The most important, prestigious Award given to any artist in the Commonwealth of Kentucky is called the Milner. Presented by Governor Beshear, Sec. Mike Berry of the Tourism, Arts & Heritage Cabinet and the Kentucky Council of the Arts selected Michael putting him in the company of Wendell Berry, James Still, Jean Ritchie and other legacy artists.



Michael Johnathon and the message of America’s Front Porch


(ITEM Lexington, KY) He is a banjo playing folksinger. His worldview is shaped from the front porch of his Log Cabin home outside of Lexington Kentucky.

“Never before in the history of the world has the need to revisit the meaning and spirit of the front porch been so needed,” he says.

Indeed, war, pandemic and economic uncertainty, civil unrest and gun violence, the shattering of accepted norms and the incessant social media noise have caused many to look back to re-examine where we are heading.

“This is not a political idea. It’s not left or right, republican or democrat, black or white, liberal or conservative. It is hometowns and neighbors, families and friends. It’s America, Canada, Ireland and beyond.” says Johnathon. “It’s the poetic calmness of rural communities that built arguably the greatest nation in world history.”

There is merit in that musical message. Generations ago there was a Slavic saying that went, “if everyone in the whole world simply took care of their own homes you would not have to worry about the world anymore.” In the 1960s that was rephrased into a bumper sticker, “Think globally. Act locally.”

To that end, the community-driven Michael Johnathon is not your average folksinger. A prolific songwriter with 19 nationally released albums, six published books, he also created and hosts a mammoth all volunteer-run public radio and TV broadcast, the WoodSongs Old Time Radio Hour airing on over 500 radio stations, millions of TV homes on PBS stations and the RFD TV Network, and worldwide on the American Forces Radio Network.

In fact, the WoodSongs broadcast is described on-air as a multi-media front porch.

He conceived and created the national community of SongFarmers, artists and musicians faced with the post pandemic collapse of the music world and redirecting their efforts into their home towns and communities. Already there are 89 active chapters from Australia, across America and Ireland.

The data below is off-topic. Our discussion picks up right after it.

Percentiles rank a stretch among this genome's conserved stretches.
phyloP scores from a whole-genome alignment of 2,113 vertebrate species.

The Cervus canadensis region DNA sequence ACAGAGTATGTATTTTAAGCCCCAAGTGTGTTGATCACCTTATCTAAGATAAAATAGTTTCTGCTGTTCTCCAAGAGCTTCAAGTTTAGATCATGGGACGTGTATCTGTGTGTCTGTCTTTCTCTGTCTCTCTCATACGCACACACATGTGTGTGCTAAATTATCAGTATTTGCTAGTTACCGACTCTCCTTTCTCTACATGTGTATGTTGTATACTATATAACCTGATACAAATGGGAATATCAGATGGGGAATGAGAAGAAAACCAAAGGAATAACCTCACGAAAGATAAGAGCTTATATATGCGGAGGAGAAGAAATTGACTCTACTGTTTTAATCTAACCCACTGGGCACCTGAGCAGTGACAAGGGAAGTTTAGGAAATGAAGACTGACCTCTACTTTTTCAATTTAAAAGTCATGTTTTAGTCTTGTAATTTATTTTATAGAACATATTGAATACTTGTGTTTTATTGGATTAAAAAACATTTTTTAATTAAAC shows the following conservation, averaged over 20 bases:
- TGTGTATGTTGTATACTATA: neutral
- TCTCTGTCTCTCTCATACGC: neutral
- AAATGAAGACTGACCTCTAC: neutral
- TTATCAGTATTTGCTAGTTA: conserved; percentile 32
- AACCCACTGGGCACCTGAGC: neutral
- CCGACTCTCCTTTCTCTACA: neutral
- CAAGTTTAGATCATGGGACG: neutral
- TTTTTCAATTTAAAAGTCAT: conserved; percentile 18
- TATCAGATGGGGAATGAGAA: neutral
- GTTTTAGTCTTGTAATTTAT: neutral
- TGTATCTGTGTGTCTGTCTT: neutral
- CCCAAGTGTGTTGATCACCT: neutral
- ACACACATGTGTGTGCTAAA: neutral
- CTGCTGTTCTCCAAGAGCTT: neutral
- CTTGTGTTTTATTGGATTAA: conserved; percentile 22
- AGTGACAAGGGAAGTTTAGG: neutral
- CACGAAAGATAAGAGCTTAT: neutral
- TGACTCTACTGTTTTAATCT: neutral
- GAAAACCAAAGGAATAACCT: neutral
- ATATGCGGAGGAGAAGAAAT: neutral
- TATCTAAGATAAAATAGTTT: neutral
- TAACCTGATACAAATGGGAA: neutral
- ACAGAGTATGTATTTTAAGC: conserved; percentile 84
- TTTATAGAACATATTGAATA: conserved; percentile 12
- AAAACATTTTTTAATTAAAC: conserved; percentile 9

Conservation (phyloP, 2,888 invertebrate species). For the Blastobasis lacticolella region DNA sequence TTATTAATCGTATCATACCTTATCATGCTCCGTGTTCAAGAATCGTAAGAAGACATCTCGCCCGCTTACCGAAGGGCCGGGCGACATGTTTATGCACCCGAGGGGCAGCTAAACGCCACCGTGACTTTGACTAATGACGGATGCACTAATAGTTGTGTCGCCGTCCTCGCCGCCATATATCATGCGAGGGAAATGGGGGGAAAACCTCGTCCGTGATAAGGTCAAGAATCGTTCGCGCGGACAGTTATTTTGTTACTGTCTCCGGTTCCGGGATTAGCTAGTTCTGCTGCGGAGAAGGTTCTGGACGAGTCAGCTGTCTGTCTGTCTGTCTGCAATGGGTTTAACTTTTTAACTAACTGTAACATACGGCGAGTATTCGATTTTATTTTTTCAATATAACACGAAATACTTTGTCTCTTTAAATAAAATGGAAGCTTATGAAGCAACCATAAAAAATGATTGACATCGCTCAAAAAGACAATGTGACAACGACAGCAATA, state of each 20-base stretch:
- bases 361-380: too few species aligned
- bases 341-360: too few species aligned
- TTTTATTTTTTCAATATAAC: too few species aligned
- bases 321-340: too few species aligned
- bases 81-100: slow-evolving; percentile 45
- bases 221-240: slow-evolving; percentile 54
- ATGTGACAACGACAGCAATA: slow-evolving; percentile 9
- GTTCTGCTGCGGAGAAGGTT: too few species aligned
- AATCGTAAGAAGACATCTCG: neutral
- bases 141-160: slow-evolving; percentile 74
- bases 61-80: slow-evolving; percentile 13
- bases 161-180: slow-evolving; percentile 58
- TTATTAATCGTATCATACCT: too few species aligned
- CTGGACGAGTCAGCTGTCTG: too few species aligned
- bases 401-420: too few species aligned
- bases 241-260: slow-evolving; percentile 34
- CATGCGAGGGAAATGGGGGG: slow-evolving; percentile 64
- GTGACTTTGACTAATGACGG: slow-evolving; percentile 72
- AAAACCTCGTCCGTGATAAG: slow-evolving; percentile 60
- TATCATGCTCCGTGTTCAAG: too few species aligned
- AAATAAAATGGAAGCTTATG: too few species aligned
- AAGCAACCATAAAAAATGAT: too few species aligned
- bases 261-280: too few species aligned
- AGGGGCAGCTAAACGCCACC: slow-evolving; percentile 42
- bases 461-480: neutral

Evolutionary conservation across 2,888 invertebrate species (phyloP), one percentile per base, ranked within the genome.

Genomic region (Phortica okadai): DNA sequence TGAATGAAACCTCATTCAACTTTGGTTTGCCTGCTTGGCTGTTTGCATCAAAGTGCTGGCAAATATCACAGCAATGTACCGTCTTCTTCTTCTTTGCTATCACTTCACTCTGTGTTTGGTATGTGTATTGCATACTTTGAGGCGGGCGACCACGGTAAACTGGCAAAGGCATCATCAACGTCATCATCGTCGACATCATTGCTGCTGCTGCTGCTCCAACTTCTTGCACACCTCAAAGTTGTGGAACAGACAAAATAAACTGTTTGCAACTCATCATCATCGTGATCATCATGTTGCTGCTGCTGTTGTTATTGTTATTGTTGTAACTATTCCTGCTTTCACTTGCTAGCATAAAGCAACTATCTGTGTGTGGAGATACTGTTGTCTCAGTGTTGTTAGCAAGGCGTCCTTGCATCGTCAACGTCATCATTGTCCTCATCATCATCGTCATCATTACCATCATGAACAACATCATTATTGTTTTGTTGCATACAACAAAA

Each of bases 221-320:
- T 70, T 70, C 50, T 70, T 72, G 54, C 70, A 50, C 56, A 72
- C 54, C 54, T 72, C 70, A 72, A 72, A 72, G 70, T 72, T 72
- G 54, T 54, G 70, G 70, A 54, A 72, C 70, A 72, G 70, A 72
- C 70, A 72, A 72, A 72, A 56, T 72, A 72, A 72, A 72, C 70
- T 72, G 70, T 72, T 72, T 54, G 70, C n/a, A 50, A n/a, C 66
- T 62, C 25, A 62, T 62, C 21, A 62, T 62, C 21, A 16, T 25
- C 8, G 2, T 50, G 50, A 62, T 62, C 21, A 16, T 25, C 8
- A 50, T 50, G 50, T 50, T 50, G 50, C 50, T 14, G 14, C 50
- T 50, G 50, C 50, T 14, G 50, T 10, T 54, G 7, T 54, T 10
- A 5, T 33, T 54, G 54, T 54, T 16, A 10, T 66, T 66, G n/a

“We are living among the first generation in human history that gets its music and art as a flat screen, cell phone, digital tsunami of ones and zeros,” he says. “The real, front porch, organic world of music and art is fading away.”

Johnathon has tapping into a global need for friends, community and the genuine comfort that organic art can give in a world of incessant stress.

It is an unlikely career trajectory that hasn’t been seen since folksinger Pete Seeger decided to build the Clearwater sloop to help clean up the Hudson river. While musicians and songwriters reach out for a golden ring that no longer exists in a record industry that has essentially collapsed, Michael Johnathon reaches instead to a global fan base made up of neighbors, families and fellow musicians.

“I think the truth of music and art is not being told to the world of struggling songwriters,” he says. “There is an illusion that the age of million selling records and world tours are still there, but it is not. The truth is that 99% of musicians will not get a record deal, will not get a booking agent, will not become stars.”

Johnathon believes in the passion and energy of those artists, that the greatest stage in the world is literally the emotional and spiritual front porch, the brightest spotlight shines on the figurative living room couch.

“Musicians have a wonderful opportunity to follow the example of artists like Pete Seeger, Harry Chapin and others, In the age of YouTube doing good work is the equivalent of having a hit record.”

Johnathon continues to tirelessly pursue the idea of good work. He latest book WoodSongs 5 is a tribute the the struggling artists of yesterday and today including Vincent van Gogh. He completed the screenplay for the pending motion picture, “Caney Creek: the Legend of Alice Lloyd,” described by industry producers as the Dances with Wolves of Appalachia.

Beginning in October, he is launching another volunteer run TV series dedicated to the music of youngsters called “WoodSongs Kids,” a Mr. Rogers meets the Grand Ole Opry style broadcast.

“I wish musicians understood that free is the new business model,” he explains. “Facebook, Google, YouTube, Twitter allows everybody in the world to use their platforms absolutely free. It is very much an incarnation of the front porch business model. Music can work that way as well and you can accomplish amazing things with it.”

WoodSongs was created and is sustained on the free business model. This past spring the folksinger reached out to the WoodSongs community and collected over 1000 instruments and delivered them free of charge to the musicians who lost everything in the ravage destruction of tornadoes in western Kentucky.

Recently, massive floods devastated the mountain communities of Appalachia and again he is enlisting the passionate front porch spirit of his fan-base to collect another 1000 guitars, banjos, dulcimers, pianos and more and deliver them free of charge to the musicians in the mountains.

His belief in the front porch spirit has resulted in powerful partnerships. The Commonwealth of Kentucky gave him the prestigious MILNER AWARD of the ARTS reserved for the likes of Wendell Berry, James Still, Jean Ritchie and others. The Department of Kentucky Tourism came on board as a global partner of WoodSongs.

“To me, Kentucky is like the comfortable rocking chair on America’s front porch,” he says.

To find out more on how you can participate in the musical efforts of America’s front porch spirit you can visit these websites:,,